Designing terror-proof buildings

Published 26 February 2010

Terrorists attack high-profile building for the symbolism such attacks carry; students at Purdue University test methods to make buildings terror-proof, and the research results could be used in high-profile construction projects

Terrorist attacks on high-profile buildings in the United States is the reason behind a Purdue University research on how to construct buildings in a way that prevents collapse. 6News-The Indy Channel reports that students in Bowen Laboratory hope their research will keep incidents such as the World Trade Center and Oklahoma City federal building collapses from happening again, 6News’ Sarah Cornell reported. “It provides a tremendous platform for graduate students to test their theories,” said Dr. Mete Soven, a civil engineering professor.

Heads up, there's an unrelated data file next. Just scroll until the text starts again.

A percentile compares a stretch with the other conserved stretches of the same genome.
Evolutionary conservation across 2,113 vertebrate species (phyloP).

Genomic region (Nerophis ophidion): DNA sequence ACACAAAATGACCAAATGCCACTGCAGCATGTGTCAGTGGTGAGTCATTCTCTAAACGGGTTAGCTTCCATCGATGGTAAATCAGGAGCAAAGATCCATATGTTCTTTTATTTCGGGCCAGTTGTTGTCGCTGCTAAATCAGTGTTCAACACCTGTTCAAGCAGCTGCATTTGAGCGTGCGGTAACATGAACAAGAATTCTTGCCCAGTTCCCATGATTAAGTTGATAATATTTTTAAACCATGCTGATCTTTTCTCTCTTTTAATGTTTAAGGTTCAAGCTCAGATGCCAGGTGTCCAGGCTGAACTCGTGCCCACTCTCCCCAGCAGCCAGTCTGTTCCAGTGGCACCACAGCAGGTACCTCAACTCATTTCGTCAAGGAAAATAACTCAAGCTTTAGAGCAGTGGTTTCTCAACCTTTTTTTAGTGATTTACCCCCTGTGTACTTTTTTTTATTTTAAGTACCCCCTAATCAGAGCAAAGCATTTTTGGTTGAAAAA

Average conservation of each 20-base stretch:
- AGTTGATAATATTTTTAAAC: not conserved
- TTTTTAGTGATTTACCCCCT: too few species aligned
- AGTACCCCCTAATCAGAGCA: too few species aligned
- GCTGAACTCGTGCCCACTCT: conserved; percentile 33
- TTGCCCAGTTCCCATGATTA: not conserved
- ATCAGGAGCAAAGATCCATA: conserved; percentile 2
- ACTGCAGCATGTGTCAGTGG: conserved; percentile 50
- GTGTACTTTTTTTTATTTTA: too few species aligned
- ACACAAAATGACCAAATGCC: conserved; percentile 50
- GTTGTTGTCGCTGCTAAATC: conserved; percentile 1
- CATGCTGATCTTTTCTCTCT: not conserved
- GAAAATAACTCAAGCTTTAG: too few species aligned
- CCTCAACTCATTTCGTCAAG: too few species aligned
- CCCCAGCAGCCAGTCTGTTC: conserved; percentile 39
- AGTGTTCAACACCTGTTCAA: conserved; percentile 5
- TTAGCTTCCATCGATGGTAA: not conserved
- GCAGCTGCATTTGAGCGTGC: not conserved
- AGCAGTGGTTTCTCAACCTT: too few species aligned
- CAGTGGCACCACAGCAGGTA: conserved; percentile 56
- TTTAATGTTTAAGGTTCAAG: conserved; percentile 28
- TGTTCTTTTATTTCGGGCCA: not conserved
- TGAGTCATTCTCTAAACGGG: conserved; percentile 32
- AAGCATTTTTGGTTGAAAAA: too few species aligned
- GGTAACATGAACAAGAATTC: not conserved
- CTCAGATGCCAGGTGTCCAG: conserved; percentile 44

In an experiment for the National Institute of Standards (NIST), students are learning what happens when a support column in a building collapses. During the experiment, pressure is applied to a concrete column for 20 hours. When 280,000 pounds of pressure was applied, the column buckled, but only dropped four feet. “You can still survive under this beam. You cannot survive under a beam like the one they had in Oklahoma, because once they removed those columns, everything just collapsed,” said Santiago Pujol, an assistant professor.

Reinforcement rods are a key component that made the column that was tested so strong. Most buildings don’t have as many rods because they’re very expensive. “We get caught up in money. We want to save anywhere we can, and this is a place where some people could argue you could save,” Pujol said.

Engineers at Purdue said that more reinforcements could save lives. “Some people could argue you don’t need as much reinforcement as this has, but I would argue, if you put that much reinforcement, you will sleep better. I will sleep better,” Pujol said.

The lab’s findings will be sent to NIST and could potentially be written into construction codes for high-profile buildings that could be terrorist targets.